And last, at this point, the dragon is probably still cranky, sluggish, and eating too little or not at all.

Is Yellow Fungus Contagious to Humans?

Since Yellow Fungus is predominantly a reptile infection, it presents very minimal risk to people.

Nevertheless, while not being zoonotic (able to transfer from animals to humans) in nature, there have been a few documented cases of the disease infecting people with severely weakened immune systems.

As a result, it is recommended that you take sensible hygiene steps to safeguard yourself.

As a result, wash your hands thoroughly after touching your bearded dragon, wash and disinfect any surfaces that it comes into contact with outside of its vivarium, wash your clothing in hot water if your dragon has touched them, and so on.

Home Remedies for Yellow Fungus in Bearded Dragons

Can’t arrange an appointment right soon OR don’t have the funds to visit the veterinarian right away?

While you wait to visit the vet, use the solutions listed below to keep your bearded dragon’s Yellow Fungus under control.

Baths with betadine. The brand of betadine we’re using here won’t do anything to combat the fungus, but it will keep your dragon clean and may even be able to get rid of the shedding fungus.

It should be noted, though, that frequent washing might actually hasten the growth of the fungus, so attempt to bathe your dragon once every few days for no more than 5 to 10 minutes.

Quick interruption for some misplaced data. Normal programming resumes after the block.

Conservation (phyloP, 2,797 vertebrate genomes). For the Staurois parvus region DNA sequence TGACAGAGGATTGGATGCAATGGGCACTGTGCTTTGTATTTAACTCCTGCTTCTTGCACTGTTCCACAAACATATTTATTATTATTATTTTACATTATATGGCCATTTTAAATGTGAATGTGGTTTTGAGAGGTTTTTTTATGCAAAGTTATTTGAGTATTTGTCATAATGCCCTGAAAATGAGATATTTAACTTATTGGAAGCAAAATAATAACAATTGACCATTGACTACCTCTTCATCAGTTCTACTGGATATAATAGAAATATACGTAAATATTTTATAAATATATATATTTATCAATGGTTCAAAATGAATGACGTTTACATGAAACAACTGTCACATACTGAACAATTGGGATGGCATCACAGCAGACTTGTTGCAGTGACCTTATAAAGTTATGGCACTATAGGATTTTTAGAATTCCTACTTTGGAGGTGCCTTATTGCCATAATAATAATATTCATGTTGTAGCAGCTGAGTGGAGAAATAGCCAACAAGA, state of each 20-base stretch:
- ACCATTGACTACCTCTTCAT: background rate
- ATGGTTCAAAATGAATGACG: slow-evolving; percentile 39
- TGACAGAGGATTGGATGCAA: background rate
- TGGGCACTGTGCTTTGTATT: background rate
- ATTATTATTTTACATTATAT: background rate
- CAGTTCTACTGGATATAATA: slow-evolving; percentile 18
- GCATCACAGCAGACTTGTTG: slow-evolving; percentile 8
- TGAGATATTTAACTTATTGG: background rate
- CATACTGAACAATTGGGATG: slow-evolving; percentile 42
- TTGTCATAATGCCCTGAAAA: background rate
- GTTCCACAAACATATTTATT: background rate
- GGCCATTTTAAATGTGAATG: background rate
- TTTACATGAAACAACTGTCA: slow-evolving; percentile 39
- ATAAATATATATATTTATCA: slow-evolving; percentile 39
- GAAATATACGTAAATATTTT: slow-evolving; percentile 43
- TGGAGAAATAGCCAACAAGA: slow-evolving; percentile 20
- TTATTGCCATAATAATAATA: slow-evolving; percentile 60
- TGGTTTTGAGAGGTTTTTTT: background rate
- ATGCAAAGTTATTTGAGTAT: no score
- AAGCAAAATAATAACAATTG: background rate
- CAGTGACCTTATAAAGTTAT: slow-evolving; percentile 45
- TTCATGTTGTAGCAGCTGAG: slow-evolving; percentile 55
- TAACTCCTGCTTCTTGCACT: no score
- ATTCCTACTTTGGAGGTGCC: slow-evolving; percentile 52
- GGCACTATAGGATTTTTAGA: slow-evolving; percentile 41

Additionally, after every wash, be sure to completely dry your dragon with a clean towel since any residual moisture may encourage the fungus to grow.

34 cup of betadine should be combined with each gallon of water for the ratios.

Lamisil. Your bearded dragon’s damaged scales should get daily applications of a topical antifungal medication, but only on dry skin.

While some claim that Lamasil and betadine baths are all it takes to cure your dragon of Yellow Fungus, others who use the same regimen report no improvement in the condition.

Every dragon is probably unique, hence Lamasil’s efficacy will fluctuate from situation to situation.

Lamasil’s ability to treat the yellow fungus will largely depend on how quickly it is discovered.

unpasteurized raw honey Although it may seem strange, raw, unpasteurized honey is excellent for aiding in the healing of any wounds, particularly those caused by fungal diseases where the skin simply peels off.

Apply the honey on your reptile and then wrap it in gauze to let it absorb for a few hours if you are having trouble keeping it on.

Is it safe to use an Antifungal Cream for My Bearded Dragon?

Yes, a lot of bearded dragon owners have had positive results using antifungal lotions on their pets.

Simply apply it to the problematic region twice daily, making sure the dragon is completely dry before doing so. If necessary, sponge-dry the dragon.